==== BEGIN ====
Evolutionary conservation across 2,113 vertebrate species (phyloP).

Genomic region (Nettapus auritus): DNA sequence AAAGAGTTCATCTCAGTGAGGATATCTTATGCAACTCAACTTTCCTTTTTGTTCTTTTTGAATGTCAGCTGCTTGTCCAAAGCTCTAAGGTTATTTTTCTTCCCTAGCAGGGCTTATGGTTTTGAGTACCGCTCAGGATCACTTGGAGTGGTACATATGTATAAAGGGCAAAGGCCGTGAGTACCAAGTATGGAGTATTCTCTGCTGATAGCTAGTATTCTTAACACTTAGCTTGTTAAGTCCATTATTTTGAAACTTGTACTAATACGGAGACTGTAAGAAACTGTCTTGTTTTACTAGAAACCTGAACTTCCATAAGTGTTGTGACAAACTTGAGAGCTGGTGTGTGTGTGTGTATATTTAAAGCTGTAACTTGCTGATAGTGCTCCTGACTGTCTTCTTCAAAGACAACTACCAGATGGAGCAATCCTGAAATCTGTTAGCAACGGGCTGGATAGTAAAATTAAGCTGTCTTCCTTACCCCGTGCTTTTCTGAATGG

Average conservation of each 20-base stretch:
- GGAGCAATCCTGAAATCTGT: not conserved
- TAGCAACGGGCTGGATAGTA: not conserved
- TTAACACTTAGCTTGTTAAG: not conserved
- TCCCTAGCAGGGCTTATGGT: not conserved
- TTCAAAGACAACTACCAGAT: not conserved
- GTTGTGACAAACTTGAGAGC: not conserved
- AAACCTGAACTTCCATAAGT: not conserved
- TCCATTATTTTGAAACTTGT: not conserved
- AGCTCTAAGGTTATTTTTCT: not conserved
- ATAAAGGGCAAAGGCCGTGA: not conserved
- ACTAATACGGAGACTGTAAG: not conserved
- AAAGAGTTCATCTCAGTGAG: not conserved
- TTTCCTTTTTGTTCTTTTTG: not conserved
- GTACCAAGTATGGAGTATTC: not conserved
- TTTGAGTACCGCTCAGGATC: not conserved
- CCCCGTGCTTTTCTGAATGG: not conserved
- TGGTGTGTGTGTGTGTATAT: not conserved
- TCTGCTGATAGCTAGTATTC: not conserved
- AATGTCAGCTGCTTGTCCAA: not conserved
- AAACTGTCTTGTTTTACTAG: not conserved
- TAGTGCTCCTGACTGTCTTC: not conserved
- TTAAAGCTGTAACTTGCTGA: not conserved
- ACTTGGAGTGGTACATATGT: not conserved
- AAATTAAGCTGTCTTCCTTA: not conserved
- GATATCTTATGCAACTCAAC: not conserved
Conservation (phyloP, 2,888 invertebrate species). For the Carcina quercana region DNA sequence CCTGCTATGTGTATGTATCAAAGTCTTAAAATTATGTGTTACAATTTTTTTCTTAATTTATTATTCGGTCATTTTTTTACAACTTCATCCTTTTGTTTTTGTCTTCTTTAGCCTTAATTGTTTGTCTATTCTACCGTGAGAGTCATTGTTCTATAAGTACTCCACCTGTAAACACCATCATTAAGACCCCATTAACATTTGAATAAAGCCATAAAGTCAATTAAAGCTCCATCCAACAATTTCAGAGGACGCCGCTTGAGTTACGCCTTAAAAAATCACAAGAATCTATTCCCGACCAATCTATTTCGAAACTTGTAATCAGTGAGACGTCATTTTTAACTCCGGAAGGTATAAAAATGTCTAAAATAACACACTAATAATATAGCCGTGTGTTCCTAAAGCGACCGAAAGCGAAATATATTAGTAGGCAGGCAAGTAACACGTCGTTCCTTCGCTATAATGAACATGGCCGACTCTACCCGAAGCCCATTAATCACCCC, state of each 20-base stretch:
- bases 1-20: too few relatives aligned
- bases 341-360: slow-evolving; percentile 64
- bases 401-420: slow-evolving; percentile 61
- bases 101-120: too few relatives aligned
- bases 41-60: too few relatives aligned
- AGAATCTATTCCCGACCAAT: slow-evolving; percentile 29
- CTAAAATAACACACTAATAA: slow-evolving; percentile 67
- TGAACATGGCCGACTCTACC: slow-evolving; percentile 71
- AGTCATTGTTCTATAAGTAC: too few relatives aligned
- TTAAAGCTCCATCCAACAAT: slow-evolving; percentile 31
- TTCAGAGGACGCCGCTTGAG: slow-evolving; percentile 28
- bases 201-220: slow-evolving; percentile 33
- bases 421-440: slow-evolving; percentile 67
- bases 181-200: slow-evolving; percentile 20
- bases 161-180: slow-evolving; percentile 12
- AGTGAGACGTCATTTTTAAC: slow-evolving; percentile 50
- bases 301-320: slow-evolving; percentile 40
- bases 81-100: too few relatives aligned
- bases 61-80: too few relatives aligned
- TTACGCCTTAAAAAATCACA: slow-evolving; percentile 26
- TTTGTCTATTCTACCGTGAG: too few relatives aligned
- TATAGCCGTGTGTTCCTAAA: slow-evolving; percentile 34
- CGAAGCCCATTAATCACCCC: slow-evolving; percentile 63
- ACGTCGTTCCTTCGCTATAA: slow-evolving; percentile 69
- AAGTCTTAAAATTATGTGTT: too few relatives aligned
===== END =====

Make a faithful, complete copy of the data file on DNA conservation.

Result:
Evolutionary conservation across 2,113 vertebrate species (phyloP).

Genomic region (Nettapus auritus): DNA sequence AAAGAGTTCATCTCAGTGAGGATATCTTATGCAACTCAACTTTCCTTTTTGTTCTTTTTGAATGTCAGCTGCTTGTCCAAAGCTCTAAGGTTATTTTTCTTCCCTAGCAGGGCTTATGGTTTTGAGTACCGCTCAGGATCACTTGGAGTGGTACATATGTATAAAGGGCAAAGGCCGTGAGTACCAAGTATGGAGTATTCTCTGCTGATAGCTAGTATTCTTAACACTTAGCTTGTTAAGTCCATTATTTTGAAACTTGTACTAATACGGAGACTGTAAGAAACTGTCTTGTTTTACTAGAAACCTGAACTTCCATAAGTGTTGTGACAAACTTGAGAGCTGGTGTGTGTGTGTGTATATTTAAAGCTGTAACTTGCTGATAGTGCTCCTGACTGTCTTCTTCAAAGACAACTACCAGATGGAGCAATCCTGAAATCTGTTAGCAACGGGCTGGATAGTAAAATTAAGCTGTCTTCCTTACCCCGTGCTTTTCTGAATGG

Average conservation of each 20-base stretch:
- GGAGCAATCCTGAAATCTGT: not conserved
- TAGCAACGGGCTGGATAGTA: not conserved
- TTAACACTTAGCTTGTTAAG: not conserved
- TCCCTAGCAGGGCTTATGGT: not conserved
- TTCAAAGACAACTACCAGAT: not conserved
- GTTGTGACAAACTTGAGAGC: not conserved
- AAACCTGAACTTCCATAAGT: not conserved
- TCCATTATTTTGAAACTTGT: not conserved
- AGCTCTAAGGTTATTTTTCT: not conserved
- ATAAAGGGCAAAGGCCGTGA: not conserved
- ACTAATACGGAGACTGTAAG: not conserved
- AAAGAGTTCATCTCAGTGAG: not conserved
- TTTCCTTTTTGTTCTTTTTG: not conserved
- GTACCAAGTATGGAGTATTC: not conserved
- TTTGAGTACCGCTCAGGATC: not conserved
- CCCCGTGCTTTTCTGAATGG: not conserved
- TGGTGTGTGTGTGTGTATAT: not conserved
- TCTGCTGATAGCTAGTATTC: not conserved
- AATGTCAGCTGCTTGTCCAA: not conserved
- AAACTGTCTTGTTTTACTAG: not conserved
- TAGTGCTCCTGACTGTCTTC: not conserved
- TTAAAGCTGTAACTTGCTGA: not conserved
- ACTTGGAGTGGTACATATGT: not conserved
- AAATTAAGCTGTCTTCCTTA: not conserved
- GATATCTTATGCAACTCAAC: not conserved
Conservation (phyloP, 2,888 invertebrate species). For the Carcina quercana region DNA sequence CCTGCTATGTGTATGTATCAAAGTCTTAAAATTATGTGTTACAATTTTTTTCTTAATTTATTATTCGGTCATTTTTTTACAACTTCATCCTTTTGTTTTTGTCTTCTTTAGCCTTAATTGTTTGTCTATTCTACCGTGAGAGTCATTGTTCTATAAGTACTCCACCTGTAAACACCATCATTAAGACCCCATTAACATTTGAATAAAGCCATAAAGTCAATTAAAGCTCCATCCAACAATTTCAGAGGACGCCGCTTGAGTTACGCCTTAAAAAATCACAAGAATCTATTCCCGACCAATCTATTTCGAAACTTGTAATCAGTGAGACGTCATTTTTAACTCCGGAAGGTATAAAAATGTCTAAAATAACACACTAATAATATAGCCGTGTGTTCCTAAAGCGACCGAAAGCGAAATATATTAGTAGGCAGGCAAGTAACACGTCGTTCCTTCGCTATAATGAACATGGCCGACTCTACCCGAAGCCCATTAATCACCCC, state of each 20-base stretch:
- bases 1-20: too few relatives aligned
- bases 341-360: slow-evolving; percentile 64
- bases 401-420: slow-evolving; percentile 61
- bases 101-120: too few relatives aligned
- bases 41-60: too few relatives aligned
- AGAATCTATTCCCGACCAAT: slow-evolving; percentile 29
- CTAAAATAACACACTAATAA: slow-evolving; percentile 67
- TGAACATGGCCGACTCTACC: slow-evolving; percentile 71
- AGTCATTGTTCTATAAGTAC: too few relatives aligned
- TTAAAGCTCCATCCAACAAT: slow-evolving; percentile 31
- TTCAGAGGACGCCGCTTGAG: slow-evolving; percentile 28
- bases 201-220: slow-evolving; percentile 33
- bases 421-440: slow-evolving; percentile 67
- bases 181-200: slow-evolving; percentile 20
- bases 161-180: slow-evolving; percentile 12
- AGTGAGACGTCATTTTTAAC: slow-evolving; percentile 50
- bases 301-320: slow-evolving; percentile 40
- bases 81-100: too few relatives aligned
- bases 61-80: too few relatives aligned
- TTACGCCTTAAAAAATCACA: slow-evolving; percentile 26
- TTTGTCTATTCTACCGTGAG: too few relatives aligned
- TATAGCCGTGTGTTCCTAAA: slow-evolving; percentile 34
- CGAAGCCCATTAATCACCCC: slow-evolving; percentile 63
- ACGTCGTTCCTTCGCTATAA: slow-evolving; percentile 69
- AAGTCTTAAAATTATGTGTT: too few relatives aligned